In a talk that switches conversationally between explaining her influences and reading from a few of her poems, Natasha Trethewey discusses writing her third collection of poetry, Native Guard, her upcoming collection at the time, Thrall, and the ways that personal and national histories intertwine. For her, writing is a pilgrimage and a way of coming to terms with what has happened. She is obsessed with learning about the South and its oppressive history because it is a part of her own history, and much of her work touches on slavery and black history in the South, specifically the history of the native guard and other black regiments. While she thinks figuratively about the inability to return to her past, she also discusses how it is literally impossible, with Hurricane Katrina’s damage on her hometown in Gulfport, Mississippi drastically changing her idea of home. Memory also remains an obsession for Trethewey, and she seeks to memorialize her mother in the same way she memorializes the South.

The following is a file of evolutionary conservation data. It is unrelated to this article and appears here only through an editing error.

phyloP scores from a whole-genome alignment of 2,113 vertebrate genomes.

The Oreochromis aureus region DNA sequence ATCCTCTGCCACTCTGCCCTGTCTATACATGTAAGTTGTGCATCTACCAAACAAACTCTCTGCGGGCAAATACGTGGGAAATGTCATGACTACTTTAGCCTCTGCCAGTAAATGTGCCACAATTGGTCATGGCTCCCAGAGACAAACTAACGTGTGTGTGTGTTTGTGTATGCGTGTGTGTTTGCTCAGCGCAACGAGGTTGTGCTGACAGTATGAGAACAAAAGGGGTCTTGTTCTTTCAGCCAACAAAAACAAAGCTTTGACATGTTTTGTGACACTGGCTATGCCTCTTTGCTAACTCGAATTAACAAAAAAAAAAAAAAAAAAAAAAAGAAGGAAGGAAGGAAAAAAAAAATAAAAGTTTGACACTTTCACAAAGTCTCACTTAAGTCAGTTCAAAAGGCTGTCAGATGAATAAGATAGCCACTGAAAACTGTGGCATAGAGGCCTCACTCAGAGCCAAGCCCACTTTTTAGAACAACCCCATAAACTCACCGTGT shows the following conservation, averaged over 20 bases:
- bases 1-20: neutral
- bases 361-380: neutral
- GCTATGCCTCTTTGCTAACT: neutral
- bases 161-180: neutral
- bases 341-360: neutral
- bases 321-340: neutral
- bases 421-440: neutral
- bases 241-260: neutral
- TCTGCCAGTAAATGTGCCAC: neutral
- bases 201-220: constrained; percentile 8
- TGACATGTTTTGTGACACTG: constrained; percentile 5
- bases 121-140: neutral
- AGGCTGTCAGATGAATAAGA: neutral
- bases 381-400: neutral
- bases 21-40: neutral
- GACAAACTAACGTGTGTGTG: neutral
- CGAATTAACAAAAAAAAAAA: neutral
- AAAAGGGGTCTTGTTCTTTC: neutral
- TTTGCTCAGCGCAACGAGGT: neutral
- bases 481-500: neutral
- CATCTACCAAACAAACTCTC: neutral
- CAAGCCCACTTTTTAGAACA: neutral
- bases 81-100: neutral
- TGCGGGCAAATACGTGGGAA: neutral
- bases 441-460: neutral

“When I wrote Theories of Time and Space, I was thinking very figuratively about the impossibility of returning home, of going back to those places we’ve left behind. Not because the places are gone or forever changed, but because we are.”
“Whoever has the power to tell the story has all the power.”
“When I’m writing, one of the things that I love is how I discover things that I hadn’t known before. And so for me, research is always a part of what I’m doing. Whenever I get stuck in a poem, it’s probably because I don’t know enough.”
Natasha Trethewey is a former US poet laureate and the author of five collections of poetry, as well as a book of creative nonfiction. She is currently the Board of Trustees Professor of English at Northwestern University. In 2007 she won the Pulitzer Prize in Poetry for her collection Native Guard.